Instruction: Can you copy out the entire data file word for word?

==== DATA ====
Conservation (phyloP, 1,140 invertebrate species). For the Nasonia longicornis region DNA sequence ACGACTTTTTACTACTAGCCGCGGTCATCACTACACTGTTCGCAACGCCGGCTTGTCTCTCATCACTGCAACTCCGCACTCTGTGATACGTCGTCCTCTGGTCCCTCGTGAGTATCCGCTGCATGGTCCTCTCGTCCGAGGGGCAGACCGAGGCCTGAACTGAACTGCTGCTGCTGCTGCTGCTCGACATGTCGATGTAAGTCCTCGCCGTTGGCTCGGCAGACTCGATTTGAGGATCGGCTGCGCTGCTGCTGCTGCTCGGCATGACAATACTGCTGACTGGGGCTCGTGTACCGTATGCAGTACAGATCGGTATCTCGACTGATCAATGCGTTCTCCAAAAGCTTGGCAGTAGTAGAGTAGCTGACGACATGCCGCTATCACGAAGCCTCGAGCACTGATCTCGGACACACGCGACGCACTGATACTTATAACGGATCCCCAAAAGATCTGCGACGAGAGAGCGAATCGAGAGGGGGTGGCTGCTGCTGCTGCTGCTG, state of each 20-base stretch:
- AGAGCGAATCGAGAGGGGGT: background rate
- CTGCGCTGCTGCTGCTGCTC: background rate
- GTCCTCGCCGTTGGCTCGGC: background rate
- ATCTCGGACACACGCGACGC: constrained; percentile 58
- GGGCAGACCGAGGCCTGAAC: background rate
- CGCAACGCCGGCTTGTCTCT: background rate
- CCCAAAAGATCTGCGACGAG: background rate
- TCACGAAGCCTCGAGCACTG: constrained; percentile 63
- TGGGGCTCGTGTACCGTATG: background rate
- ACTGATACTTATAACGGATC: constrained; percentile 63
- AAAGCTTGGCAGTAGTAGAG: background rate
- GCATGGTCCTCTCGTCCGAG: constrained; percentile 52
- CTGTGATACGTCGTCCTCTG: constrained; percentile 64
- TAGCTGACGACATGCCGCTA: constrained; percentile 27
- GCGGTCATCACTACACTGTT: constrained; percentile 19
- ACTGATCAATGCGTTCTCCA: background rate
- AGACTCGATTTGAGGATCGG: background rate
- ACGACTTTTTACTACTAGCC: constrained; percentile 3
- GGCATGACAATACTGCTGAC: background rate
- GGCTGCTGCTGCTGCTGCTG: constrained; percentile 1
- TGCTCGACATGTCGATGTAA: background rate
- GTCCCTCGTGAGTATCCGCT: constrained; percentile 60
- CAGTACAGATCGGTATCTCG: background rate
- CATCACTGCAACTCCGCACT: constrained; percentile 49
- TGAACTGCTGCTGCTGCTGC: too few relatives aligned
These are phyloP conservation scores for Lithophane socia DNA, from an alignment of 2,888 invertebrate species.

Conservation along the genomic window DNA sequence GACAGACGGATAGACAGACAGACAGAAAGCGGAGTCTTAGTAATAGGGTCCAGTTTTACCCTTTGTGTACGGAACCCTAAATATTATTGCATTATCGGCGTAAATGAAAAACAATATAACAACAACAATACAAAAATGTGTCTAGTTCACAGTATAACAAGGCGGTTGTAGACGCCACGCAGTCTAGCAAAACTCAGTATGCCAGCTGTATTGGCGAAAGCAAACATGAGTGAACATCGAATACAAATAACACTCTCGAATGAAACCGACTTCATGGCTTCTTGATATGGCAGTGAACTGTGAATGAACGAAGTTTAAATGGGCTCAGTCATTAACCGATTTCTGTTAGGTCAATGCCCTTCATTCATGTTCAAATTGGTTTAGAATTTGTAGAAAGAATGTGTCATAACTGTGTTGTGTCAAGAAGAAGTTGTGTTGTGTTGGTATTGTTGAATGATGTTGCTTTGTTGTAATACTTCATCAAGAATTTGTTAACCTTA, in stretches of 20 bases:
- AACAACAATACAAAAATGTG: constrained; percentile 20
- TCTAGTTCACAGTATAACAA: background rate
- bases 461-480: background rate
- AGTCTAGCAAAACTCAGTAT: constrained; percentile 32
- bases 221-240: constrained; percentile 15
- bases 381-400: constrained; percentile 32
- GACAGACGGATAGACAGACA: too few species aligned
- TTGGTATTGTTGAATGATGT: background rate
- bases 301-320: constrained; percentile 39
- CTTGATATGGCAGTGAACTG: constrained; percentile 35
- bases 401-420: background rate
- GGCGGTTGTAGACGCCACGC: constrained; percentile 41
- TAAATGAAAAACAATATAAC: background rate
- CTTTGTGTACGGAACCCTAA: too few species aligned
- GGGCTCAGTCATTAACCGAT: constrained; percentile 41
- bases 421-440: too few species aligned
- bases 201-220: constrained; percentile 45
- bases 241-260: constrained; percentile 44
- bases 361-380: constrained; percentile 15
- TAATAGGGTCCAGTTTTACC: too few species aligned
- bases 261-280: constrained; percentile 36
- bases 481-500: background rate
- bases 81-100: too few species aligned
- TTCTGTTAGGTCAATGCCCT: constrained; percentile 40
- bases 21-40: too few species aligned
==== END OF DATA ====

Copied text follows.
Conservation (phyloP, 1,140 invertebrate species). For the Nasonia longicornis region DNA sequence ACGACTTTTTACTACTAGCCGCGGTCATCACTACACTGTTCGCAACGCCGGCTTGTCTCTCATCACTGCAACTCCGCACTCTGTGATACGTCGTCCTCTGGTCCCTCGTGAGTATCCGCTGCATGGTCCTCTCGTCCGAGGGGCAGACCGAGGCCTGAACTGAACTGCTGCTGCTGCTGCTGCTCGACATGTCGATGTAAGTCCTCGCCGTTGGCTCGGCAGACTCGATTTGAGGATCGGCTGCGCTGCTGCTGCTGCTCGGCATGACAATACTGCTGACTGGGGCTCGTGTACCGTATGCAGTACAGATCGGTATCTCGACTGATCAATGCGTTCTCCAAAAGCTTGGCAGTAGTAGAGTAGCTGACGACATGCCGCTATCACGAAGCCTCGAGCACTGATCTCGGACACACGCGACGCACTGATACTTATAACGGATCCCCAAAAGATCTGCGACGAGAGAGCGAATCGAGAGGGGGTGGCTGCTGCTGCTGCTGCTG, state of each 20-base stretch:
- AGAGCGAATCGAGAGGGGGT: background rate
- CTGCGCTGCTGCTGCTGCTC: background rate
- GTCCTCGCCGTTGGCTCGGC: background rate
- ATCTCGGACACACGCGACGC: constrained; percentile 58
- GGGCAGACCGAGGCCTGAAC: background rate
- CGCAACGCCGGCTTGTCTCT: background rate
- CCCAAAAGATCTGCGACGAG: background rate
- TCACGAAGCCTCGAGCACTG: constrained; percentile 63
- TGGGGCTCGTGTACCGTATG: background rate
- ACTGATACTTATAACGGATC: constrained; percentile 63
- AAAGCTTGGCAGTAGTAGAG: background rate
- GCATGGTCCTCTCGTCCGAG: constrained; percentile 52
- CTGTGATACGTCGTCCTCTG: constrained; percentile 64
- TAGCTGACGACATGCCGCTA: constrained; percentile 27
- GCGGTCATCACTACACTGTT: constrained; percentile 19
- ACTGATCAATGCGTTCTCCA: background rate
- AGACTCGATTTGAGGATCGG: background rate
- ACGACTTTTTACTACTAGCC: constrained; percentile 3
- GGCATGACAATACTGCTGAC: background rate
- GGCTGCTGCTGCTGCTGCTG: constrained; percentile 1
- TGCTCGACATGTCGATGTAA: background rate
- GTCCCTCGTGAGTATCCGCT: constrained; percentile 60
- CAGTACAGATCGGTATCTCG: background rate
- CATCACTGCAACTCCGCACT: constrained; percentile 49
- TGAACTGCTGCTGCTGCTGC: too few relatives aligned
These are phyloP conservation scores for Lithophane socia DNA, from an alignment of 2,888 invertebrate species.

Conservation along the genomic window DNA sequence GACAGACGGATAGACAGACAGACAGAAAGCGGAGTCTTAGTAATAGGGTCCAGTTTTACCCTTTGTGTACGGAACCCTAAATATTATTGCATTATCGGCGTAAATGAAAAACAATATAACAACAACAATACAAAAATGTGTCTAGTTCACAGTATAACAAGGCGGTTGTAGACGCCACGCAGTCTAGCAAAACTCAGTATGCCAGCTGTATTGGCGAAAGCAAACATGAGTGAACATCGAATACAAATAACACTCTCGAATGAAACCGACTTCATGGCTTCTTGATATGGCAGTGAACTGTGAATGAACGAAGTTTAAATGGGCTCAGTCATTAACCGATTTCTGTTAGGTCAATGCCCTTCATTCATGTTCAAATTGGTTTAGAATTTGTAGAAAGAATGTGTCATAACTGTGTTGTGTCAAGAAGAAGTTGTGTTGTGTTGGTATTGTTGAATGATGTTGCTTTGTTGTAATACTTCATCAAGAATTTGTTAACCTTA, in stretches of 20 bases:
- AACAACAATACAAAAATGTG: constrained; percentile 20
- TCTAGTTCACAGTATAACAA: background rate
- bases 461-480: background rate
- AGTCTAGCAAAACTCAGTAT: constrained; percentile 32
- bases 221-240: constrained; percentile 15
- bases 381-400: constrained; percentile 32
- GACAGACGGATAGACAGACA: too few species aligned
- TTGGTATTGTTGAATGATGT: background rate
- bases 301-320: constrained; percentile 39
- CTTGATATGGCAGTGAACTG: constrained; percentile 35
- bases 401-420: background rate
- GGCGGTTGTAGACGCCACGC: constrained; percentile 41
- TAAATGAAAAACAATATAAC: background rate
- CTTTGTGTACGGAACCCTAA: too few species aligned
- GGGCTCAGTCATTAACCGAT: constrained; percentile 41
- bases 421-440: too few species aligned
- bases 201-220: constrained; percentile 45
- bases 241-260: constrained; percentile 44
- bases 361-380: constrained; percentile 15
- TAATAGGGTCCAGTTTTACC: too few species aligned
- bases 261-280: constrained; percentile 36
- bases 481-500: background rate
- bases 81-100: too few species aligned
- TTCTGTTAGGTCAATGCCCT: constrained; percentile 40
- bases 21-40: too few species aligned